From time to time,there is a need for dynamic buffer usage inside an application. One of the simple methods is just allocating and deallocating memory. This is however time consuming and leads to heap fragmentation, which continuously degrades performance. A good programmer always tries to reuse the allocated memory as much as possible. This leads to several techniques such as memory pools, which are preallocated memory buffers assigned dynamically to calling threads. In special cases where is a Buffer producer and Buffer consumer, another specific methods can be used. This can be a buffer queue as well as a circular buffer


I have always hated the later word,because it seemed extremely complicated. But the truth is that the idea is really simple. It however relies on linkage to other buffers. As illustrated in the image,each buffer knowns about its neighbours. To be honest,it just needs to know about the following buffer structure. It doesnt know how many buffers there are or how to contact a specific buffer,but it just knows one other buffer. Together with others,they are linked to a circle so that from B1 we can go to B2,then B3 and then back to B1 if we have only 3 buffers. Of course this “moving” direction is forward,but can be implemented backward if each buffer is linked with the previous buffer.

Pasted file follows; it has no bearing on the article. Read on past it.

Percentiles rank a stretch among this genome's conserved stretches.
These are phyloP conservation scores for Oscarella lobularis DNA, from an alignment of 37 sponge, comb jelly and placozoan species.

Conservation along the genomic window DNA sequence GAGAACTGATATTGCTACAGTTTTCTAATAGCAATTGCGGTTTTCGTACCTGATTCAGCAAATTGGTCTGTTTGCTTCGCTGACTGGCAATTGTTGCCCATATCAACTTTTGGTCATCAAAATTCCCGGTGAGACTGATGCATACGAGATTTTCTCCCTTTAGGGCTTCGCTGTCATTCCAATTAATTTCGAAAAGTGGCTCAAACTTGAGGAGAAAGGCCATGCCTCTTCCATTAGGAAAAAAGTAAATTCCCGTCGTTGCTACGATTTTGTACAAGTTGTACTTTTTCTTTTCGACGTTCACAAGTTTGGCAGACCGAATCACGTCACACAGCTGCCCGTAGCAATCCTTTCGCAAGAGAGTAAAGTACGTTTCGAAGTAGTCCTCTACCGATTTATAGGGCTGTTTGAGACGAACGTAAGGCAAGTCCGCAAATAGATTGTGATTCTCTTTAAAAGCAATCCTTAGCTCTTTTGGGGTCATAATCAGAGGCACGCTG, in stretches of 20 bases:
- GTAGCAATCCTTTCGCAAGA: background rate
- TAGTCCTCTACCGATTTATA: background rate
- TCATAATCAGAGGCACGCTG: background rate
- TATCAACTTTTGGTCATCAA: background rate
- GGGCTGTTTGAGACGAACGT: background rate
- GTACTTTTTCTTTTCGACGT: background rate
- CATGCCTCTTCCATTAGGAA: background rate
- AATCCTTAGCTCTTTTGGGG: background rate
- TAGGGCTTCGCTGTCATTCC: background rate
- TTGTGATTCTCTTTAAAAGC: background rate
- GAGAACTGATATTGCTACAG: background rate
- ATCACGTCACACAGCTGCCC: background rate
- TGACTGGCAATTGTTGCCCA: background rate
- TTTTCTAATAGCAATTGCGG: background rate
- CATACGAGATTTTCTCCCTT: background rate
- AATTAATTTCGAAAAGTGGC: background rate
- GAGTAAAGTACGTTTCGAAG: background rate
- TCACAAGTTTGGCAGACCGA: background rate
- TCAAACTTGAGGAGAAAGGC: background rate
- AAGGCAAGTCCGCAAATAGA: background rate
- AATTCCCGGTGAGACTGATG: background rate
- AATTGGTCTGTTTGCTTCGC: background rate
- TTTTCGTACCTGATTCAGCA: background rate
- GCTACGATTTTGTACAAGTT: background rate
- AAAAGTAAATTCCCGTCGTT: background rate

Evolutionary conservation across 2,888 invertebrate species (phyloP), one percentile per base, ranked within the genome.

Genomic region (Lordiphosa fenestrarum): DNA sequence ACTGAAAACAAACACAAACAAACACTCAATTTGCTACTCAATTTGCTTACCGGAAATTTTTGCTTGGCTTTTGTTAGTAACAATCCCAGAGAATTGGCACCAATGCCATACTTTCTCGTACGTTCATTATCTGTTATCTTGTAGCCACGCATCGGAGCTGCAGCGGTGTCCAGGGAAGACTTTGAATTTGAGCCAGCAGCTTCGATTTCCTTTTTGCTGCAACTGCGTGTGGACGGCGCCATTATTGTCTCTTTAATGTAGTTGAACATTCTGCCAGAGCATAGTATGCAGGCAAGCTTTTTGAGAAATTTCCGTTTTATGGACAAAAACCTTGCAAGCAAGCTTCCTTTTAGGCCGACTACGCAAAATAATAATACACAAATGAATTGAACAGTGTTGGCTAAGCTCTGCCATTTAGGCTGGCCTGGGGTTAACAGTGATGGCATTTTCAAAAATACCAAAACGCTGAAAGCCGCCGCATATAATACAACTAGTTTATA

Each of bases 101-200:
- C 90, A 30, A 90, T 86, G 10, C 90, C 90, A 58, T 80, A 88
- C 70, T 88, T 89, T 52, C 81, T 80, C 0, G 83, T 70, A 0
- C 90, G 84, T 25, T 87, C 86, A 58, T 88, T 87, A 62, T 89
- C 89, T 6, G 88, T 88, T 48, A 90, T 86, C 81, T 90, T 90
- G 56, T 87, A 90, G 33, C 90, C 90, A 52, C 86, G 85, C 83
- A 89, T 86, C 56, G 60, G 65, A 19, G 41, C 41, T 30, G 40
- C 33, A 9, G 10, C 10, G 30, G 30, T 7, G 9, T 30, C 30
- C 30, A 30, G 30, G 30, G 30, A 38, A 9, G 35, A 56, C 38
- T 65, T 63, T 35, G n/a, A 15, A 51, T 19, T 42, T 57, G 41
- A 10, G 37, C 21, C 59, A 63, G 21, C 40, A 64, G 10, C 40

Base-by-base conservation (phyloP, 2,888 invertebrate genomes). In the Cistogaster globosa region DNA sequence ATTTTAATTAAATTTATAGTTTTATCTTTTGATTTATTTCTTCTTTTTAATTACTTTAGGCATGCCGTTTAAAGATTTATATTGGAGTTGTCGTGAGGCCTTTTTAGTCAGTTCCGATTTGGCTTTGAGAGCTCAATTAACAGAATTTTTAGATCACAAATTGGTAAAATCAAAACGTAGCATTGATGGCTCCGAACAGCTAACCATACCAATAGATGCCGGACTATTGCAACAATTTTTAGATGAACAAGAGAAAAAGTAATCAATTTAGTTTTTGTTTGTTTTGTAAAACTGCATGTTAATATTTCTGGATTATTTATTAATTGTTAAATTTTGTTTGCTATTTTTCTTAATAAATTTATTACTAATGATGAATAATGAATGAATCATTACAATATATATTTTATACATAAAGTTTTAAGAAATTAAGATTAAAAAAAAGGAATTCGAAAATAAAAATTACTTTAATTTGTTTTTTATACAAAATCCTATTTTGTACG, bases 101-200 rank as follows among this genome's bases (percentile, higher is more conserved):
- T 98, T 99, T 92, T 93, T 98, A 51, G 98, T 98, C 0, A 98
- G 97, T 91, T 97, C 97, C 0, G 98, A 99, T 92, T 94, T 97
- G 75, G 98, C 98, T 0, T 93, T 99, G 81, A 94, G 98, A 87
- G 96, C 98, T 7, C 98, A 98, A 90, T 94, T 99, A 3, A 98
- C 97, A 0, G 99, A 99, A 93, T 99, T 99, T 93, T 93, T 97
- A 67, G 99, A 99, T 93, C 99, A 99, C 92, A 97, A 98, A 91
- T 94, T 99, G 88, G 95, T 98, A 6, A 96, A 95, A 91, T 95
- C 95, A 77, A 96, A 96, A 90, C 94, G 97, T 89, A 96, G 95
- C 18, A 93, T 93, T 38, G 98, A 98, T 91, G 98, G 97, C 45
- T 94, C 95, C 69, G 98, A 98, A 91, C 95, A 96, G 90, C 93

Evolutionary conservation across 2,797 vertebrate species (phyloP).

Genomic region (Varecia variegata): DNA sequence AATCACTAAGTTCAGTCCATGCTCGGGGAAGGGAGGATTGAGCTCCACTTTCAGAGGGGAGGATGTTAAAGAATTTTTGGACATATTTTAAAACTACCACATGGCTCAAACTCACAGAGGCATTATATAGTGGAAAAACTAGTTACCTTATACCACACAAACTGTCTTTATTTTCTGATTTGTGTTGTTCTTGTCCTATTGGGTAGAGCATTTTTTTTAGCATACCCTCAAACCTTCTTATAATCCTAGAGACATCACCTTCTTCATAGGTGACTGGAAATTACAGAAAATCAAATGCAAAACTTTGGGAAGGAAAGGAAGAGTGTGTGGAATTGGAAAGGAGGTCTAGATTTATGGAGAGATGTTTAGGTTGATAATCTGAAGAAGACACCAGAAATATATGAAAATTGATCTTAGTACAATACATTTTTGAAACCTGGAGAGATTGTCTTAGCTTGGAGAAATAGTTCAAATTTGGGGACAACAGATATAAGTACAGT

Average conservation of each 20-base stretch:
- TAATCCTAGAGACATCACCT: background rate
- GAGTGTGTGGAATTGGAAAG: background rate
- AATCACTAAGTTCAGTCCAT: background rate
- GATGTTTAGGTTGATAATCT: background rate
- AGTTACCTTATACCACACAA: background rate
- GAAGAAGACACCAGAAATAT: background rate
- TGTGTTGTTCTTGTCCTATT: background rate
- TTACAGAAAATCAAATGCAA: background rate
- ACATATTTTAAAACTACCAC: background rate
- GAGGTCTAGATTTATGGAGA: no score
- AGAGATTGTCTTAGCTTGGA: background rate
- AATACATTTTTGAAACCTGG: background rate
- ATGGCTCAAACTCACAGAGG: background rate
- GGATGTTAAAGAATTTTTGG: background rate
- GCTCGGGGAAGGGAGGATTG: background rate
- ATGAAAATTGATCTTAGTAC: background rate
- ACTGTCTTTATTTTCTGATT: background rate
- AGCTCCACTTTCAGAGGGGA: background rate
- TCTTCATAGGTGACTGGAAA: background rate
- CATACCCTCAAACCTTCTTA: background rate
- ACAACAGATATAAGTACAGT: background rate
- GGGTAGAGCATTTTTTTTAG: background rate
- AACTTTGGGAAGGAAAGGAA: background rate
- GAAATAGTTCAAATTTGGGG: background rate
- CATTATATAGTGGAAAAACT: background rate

As we can see,the CircBuf class has 2 void pointers,which represents the previous and following buffers. Any other data type can be added of course. To create a specific amount of buffers,one has to create an array of these Buffer primitives. Once allocated,they need to be linked. I prefer to link the first and last buffer specifically and do the rest in a loop as its clear what’s happening.

Once buffers are allocated and linked, I do here for clarity a loop across the circular buffer. I choose an arbitrary buffer from the array (ID 0) and start looping, each time I advance to the following buffer and check its id, if the ID is 0, I decrease the id-crossing threshold and break if its zero,thus making sure that I have went through each of the buffers X-Times (6 times here). Hope somebody finds this useful :) 


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